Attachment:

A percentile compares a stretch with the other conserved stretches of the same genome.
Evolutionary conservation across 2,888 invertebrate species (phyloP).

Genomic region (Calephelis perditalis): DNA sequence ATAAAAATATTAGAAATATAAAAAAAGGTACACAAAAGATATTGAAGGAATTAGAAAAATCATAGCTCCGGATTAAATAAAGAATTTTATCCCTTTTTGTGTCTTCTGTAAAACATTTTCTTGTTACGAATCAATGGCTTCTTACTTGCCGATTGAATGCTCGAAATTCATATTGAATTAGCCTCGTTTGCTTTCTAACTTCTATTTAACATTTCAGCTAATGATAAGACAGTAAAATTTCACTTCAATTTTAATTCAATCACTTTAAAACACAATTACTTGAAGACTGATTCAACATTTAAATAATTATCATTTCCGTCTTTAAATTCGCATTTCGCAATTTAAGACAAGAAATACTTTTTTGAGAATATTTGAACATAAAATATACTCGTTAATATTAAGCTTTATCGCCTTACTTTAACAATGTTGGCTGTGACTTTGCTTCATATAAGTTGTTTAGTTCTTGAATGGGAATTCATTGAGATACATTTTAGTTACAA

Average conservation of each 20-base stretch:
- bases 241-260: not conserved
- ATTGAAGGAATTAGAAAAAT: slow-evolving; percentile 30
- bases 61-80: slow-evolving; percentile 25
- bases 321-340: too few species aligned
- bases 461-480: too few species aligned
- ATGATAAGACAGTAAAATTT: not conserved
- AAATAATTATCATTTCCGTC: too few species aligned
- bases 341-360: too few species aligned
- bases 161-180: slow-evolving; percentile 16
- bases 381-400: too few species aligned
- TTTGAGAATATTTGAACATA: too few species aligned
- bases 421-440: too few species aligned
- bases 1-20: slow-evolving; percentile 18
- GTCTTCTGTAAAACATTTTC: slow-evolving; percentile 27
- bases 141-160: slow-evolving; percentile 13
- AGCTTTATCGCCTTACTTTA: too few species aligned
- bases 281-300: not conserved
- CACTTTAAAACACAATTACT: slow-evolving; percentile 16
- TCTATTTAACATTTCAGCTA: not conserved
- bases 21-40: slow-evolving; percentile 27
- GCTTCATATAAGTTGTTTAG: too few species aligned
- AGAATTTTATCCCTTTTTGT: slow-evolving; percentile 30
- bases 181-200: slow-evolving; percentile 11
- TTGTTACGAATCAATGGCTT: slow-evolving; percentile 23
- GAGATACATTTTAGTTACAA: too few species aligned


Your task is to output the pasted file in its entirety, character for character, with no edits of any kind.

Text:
A percentile compares a stretch with the other conserved stretches of the same genome.
Evolutionary conservation across 2,888 invertebrate species (phyloP).

Genomic region (Calephelis perditalis): DNA sequence ATAAAAATATTAGAAATATAAAAAAAGGTACACAAAAGATATTGAAGGAATTAGAAAAATCATAGCTCCGGATTAAATAAAGAATTTTATCCCTTTTTGTGTCTTCTGTAAAACATTTTCTTGTTACGAATCAATGGCTTCTTACTTGCCGATTGAATGCTCGAAATTCATATTGAATTAGCCTCGTTTGCTTTCTAACTTCTATTTAACATTTCAGCTAATGATAAGACAGTAAAATTTCACTTCAATTTTAATTCAATCACTTTAAAACACAATTACTTGAAGACTGATTCAACATTTAAATAATTATCATTTCCGTCTTTAAATTCGCATTTCGCAATTTAAGACAAGAAATACTTTTTTGAGAATATTTGAACATAAAATATACTCGTTAATATTAAGCTTTATCGCCTTACTTTAACAATGTTGGCTGTGACTTTGCTTCATATAAGTTGTTTAGTTCTTGAATGGGAATTCATTGAGATACATTTTAGTTACAA

Average conservation of each 20-base stretch:
- bases 241-260: not conserved
- ATTGAAGGAATTAGAAAAAT: slow-evolving; percentile 30
- bases 61-80: slow-evolving; percentile 25
- bases 321-340: too few species aligned
- bases 461-480: too few species aligned
- ATGATAAGACAGTAAAATTT: not conserved
- AAATAATTATCATTTCCGTC: too few species aligned
- bases 341-360: too few species aligned
- bases 161-180: slow-evolving; percentile 16
- bases 381-400: too few species aligned
- TTTGAGAATATTTGAACATA: too few species aligned
- bases 421-440: too few species aligned
- bases 1-20: slow-evolving; percentile 18
- GTCTTCTGTAAAACATTTTC: slow-evolving; percentile 27
- bases 141-160: slow-evolving; percentile 13
- AGCTTTATCGCCTTACTTTA: too few species aligned
- bases 281-300: not conserved
- CACTTTAAAACACAATTACT: slow-evolving; percentile 16
- TCTATTTAACATTTCAGCTA: not conserved
- bases 21-40: slow-evolving; percentile 27
- GCTTCATATAAGTTGTTTAG: too few species aligned
- AGAATTTTATCCCTTTTTGT: slow-evolving; percentile 30
- bases 181-200: slow-evolving; percentile 11
- TTGTTACGAATCAATGGCTT: slow-evolving; percentile 23
- GAGATACATTTTAGTTACAA: too few species aligned